How to Get Fitter with an E-bike
We are proud to offer an article by the highly regarded Coach John Hughes, who has written extensively about bicycle training including nutrition, conditioning, slowing the aging process and otherwise keeping fit. Among his personal accomplishments in endurance racing, John set the course records for the Furnace Creek 508 in 1989 and Boston-Montreal-Boston in 1992. He has been a USA Cycling certified coach since ’96, and has lectured on endurance at numerous events. John has coached CRW members and has earned high praise for increasing their fitness in preparing for ultra-endurance cycling events and facilitating recovery after major surgery.
How to Get Fitter with an E-bike
By Coach John Hughes
In my stable of bikes I have a custom steel Alex Singer touring bike from the 70s. I’d put on the front and rear panniers, load up my camping gear and spend vacations climbing in the Sierra Nevada mountains in California. I loved the freedom of those trips and exploring new roads. Riding the loaded bike over the 8,000 ft. passes built great endurance and power. I rode the Singer in my first two Paris-Brest-Paris.
I have an aluminum Trek mountain bike and I love playing on single track, which includes going flat out to go up very short climbs — a great VO2 max workout.
I have a titanium Merlin, my ultra racing bike. I rode it on fast centuries, doubles and brevets to build long-distance speed. I rode it to set a course record on Boston-Montreal-Boston. I rode it in the Race Across America.
I have another steel touring bike set up for credit card touring, a great way for a 70-year-old to get away for a weekend or a week.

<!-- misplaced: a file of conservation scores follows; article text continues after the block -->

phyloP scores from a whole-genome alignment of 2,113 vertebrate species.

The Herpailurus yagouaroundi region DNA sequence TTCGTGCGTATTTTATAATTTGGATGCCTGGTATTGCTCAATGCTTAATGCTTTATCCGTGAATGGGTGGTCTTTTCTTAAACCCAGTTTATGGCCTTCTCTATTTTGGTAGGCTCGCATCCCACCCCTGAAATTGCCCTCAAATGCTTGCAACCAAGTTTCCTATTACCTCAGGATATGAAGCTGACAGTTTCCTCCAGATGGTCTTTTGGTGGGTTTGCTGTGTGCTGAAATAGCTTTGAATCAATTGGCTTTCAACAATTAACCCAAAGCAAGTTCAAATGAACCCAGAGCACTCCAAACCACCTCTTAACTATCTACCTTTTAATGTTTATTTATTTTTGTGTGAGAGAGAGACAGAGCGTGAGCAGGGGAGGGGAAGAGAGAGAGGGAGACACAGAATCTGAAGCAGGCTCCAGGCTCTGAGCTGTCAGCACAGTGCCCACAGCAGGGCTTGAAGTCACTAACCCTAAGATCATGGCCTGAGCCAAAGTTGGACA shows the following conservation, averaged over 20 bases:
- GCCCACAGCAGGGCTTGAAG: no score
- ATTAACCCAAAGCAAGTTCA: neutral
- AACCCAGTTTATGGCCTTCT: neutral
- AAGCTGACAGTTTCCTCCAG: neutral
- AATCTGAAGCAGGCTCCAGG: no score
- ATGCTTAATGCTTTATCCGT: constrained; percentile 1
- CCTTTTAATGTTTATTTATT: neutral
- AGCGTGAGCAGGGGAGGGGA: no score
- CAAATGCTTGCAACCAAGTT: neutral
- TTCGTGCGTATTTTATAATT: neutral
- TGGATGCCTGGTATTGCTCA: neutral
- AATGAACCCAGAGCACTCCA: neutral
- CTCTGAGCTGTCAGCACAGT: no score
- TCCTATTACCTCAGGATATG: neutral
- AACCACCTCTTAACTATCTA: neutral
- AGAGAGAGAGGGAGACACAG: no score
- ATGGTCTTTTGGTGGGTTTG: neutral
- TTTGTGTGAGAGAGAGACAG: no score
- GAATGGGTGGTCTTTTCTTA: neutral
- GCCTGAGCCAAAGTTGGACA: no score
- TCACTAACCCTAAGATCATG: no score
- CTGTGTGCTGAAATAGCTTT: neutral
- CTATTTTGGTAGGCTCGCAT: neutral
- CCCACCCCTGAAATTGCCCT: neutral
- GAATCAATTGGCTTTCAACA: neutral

An e-bike in my future
I live in the Rocky Mountains in Colorado and the USPS doesn’t deliver to homes here; instead we all get free post office boxes. It’s about eight miles from home to the post office. Not a bad ride, except I start with a two-mile fairly steep gravel descent … which I then have to climb to get home. So I drive to the post office. When I get an e-bike I’ll ride to the post office every few days, which will increase the number of days a week I ride.
If I ride at the same level of effort (or heart rate or power) on my touring bike, my mountain bike, my ultra bike or an e-bike the workout is the same even though the terrain and my pace are different.
An e-bike is an adaptive tool
And also fun!
With an e-bike you dial in the amount of assist you want at any point in the ride and you don’t have to use the motor at all.
Changing from a double chain ring to a triple is a way of adapting as you age. So is putting on a large cassette and long-arm derailleur. And changing the stem because you aren’t as flexible.
An e-bike is similar. You’re changing one part of your equipment to adapt. It’s like putting on lower gears. When I get an e-bike I’ll ride it to town and back the first six miles with no motor assist and then dial in the assist to climb the last two miles to home. If I’m doing a recovery ride that day I’ll use a lot of assist. If I’m doing a hard ride I’ll add just enough power so that I can climb without toppling over.
Research on e-bikes
Researchers studied 101 healthy adult men and women in Hamburg, Germany, who agreed to alternate riding either a standard bicycle or an e-bike over two separate two-week periods. The results were published in July in The International Journal of Environmental Research and Public Health. The New York Times reported: